I Love Feeling Good
As soon as I learned what the words hedonist and misanthrope meant, I’ve never felt so captured by words like I felt then. I love feeling good — all of the time at all costs — and I seriously dislike people, and I take absolute pleasure in my dislike for people, because I, in the deepness of my heart know, I’m like everyone else and everyone else is like me. Yet, it’s easier to laugh at everyone else than laughing at myself. When it comes to me, I hardly find the humor — it just doesn’t feel good.
I watched an analysis of Hunter x Hunter on YouTube a long time ago, explaining that Gon just did things for his own benefit, and it just so happened that his interests aligned with the good will of others. I identify with that. And I hate that I do. I don’t hurt people intentionally, ever, but my unconscious and impulsive desire to feel good all of the time will often override my consideration of other people and their feelings. That’s such a disgusting and awful truth to admit and live with. But the only way I could grow as a person, the only way I could wake up and get both feet on the ground, is to admit the worst parts of myself. It’s obvious — I could never grow as a human being if I never truly, consciously, faced my darkest recesses. Sometimes it’s inevitable thinking I might be a sociopath, but a sociopath with heavy feelings and who deeply cares about how others feels, but only after I’ve fulfilled my gains and my need to feel good.
Am I a disgusting person or common like everyone else? There is a real fine line in acknowledging when you’re wrong and castigating yourself for eternity. I tend to do the latter. When I do bad things or hurt people out of an unconscious selfishness, it weighs around my neck forever — precisely like an albatross. However, punishing yourself forever is an obstacle for your personal growth. There is no one way to address this, this is something we can only learn on an individual basis being truthful with ourselves. When we do mental gymnastics to justify our feelings, opposing our natural consciousness of any given situation, we are lying to ourselves. I do that a lot. Sometimes it’s easier to lie to myself for short-run pleasures. If I can postpone long-run consequences, even better.
However, no matter the errors you make in life, you still have to live with yourself. Nobody is perfect and I think guilt is a perfect catalyst for growth, but will guilting ourselves for eternity actually help us grow as people? I have a deep desire to be the best person I can be. I hate that I’ve come to realize this through painful and sad experiences, but truthfully, it was the only way things could finally make sense to me. The same way I prefer to postpone consequences, I obviously tend to postpone the inevitable — things I know I need to do but I’m not ready to face yet. Eventually life pulls that rug under you anyway. It’s necessary whether we like it or not.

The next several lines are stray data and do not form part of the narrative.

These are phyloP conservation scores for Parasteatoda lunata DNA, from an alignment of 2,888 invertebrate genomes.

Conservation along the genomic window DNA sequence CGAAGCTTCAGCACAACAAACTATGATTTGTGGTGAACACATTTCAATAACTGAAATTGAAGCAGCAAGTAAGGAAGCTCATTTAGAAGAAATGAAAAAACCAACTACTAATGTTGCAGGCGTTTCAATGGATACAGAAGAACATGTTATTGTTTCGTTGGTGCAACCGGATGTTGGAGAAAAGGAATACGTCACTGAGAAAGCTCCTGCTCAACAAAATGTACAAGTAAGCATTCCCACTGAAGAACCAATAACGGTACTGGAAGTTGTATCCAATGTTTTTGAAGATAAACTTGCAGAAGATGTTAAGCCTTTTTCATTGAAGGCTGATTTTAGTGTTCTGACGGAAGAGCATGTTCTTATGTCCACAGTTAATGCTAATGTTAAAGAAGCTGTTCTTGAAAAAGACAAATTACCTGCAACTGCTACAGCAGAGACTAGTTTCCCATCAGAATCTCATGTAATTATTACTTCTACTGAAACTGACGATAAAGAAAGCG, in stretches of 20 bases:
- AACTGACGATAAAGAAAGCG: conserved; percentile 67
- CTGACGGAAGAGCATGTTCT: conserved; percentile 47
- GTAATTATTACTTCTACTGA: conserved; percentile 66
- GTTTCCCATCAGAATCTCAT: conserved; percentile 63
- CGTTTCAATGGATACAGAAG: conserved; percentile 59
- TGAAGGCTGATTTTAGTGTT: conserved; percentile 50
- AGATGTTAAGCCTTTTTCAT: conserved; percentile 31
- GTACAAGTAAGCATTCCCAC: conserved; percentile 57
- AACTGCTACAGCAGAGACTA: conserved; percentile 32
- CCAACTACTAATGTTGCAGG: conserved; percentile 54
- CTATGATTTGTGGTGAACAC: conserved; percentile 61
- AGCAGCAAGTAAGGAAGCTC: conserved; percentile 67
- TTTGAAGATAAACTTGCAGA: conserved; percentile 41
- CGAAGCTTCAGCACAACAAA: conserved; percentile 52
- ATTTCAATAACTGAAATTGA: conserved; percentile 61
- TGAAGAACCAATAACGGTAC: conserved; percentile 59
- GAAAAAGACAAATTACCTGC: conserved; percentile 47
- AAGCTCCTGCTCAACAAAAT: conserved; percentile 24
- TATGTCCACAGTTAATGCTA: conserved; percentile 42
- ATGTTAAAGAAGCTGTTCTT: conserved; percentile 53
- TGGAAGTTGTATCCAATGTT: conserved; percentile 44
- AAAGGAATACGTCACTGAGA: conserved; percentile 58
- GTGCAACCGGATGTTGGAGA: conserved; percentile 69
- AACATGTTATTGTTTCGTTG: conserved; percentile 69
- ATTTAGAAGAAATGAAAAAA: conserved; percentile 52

I love to feel good all of the time. It’s why I love smoking, it’s why I love drinking, and doing drugs, and jerking off, and having sex, and being complimented, being loved, being recognized, and getting endless amount of attention — and overall, I love to be seen. I love feeling awesome all the god damn time, so when it’s time to face the opposite, it feels like scratches against a chalkboard. If I love feeling good all of the time, I absolutely hate feeling bad or sad at any time — I just want to escape all of the time, because my feelings are heavier than what my mind recognizes as bullshit. Is it all just chemical workings that make me care more about things that at the bottom of my heart I couldn’t care less about? There are no answers to that.
Things are different now, though. I write this as a goodbye to these feelings, I don’t plan on visiting these feelings and thoughts anymore. There is nothing more to think about except to leave and keep moving forward. I can’t say I’m happy, but I’m not in some painful sadness either. It’s a type of melancholy that feels good. Some stings here and there, to remind me of the human in me, and the rest feels normal. Normal. I love it now and every day feels exciting and boring at the same time — it’s perfect.
I don’t know who I’ll be by the end of year, but I’m excited to meet him more than anything else in my life — and I have a lot of good things going for me. But nothing fulfills me as much as being me without thinking about it twice.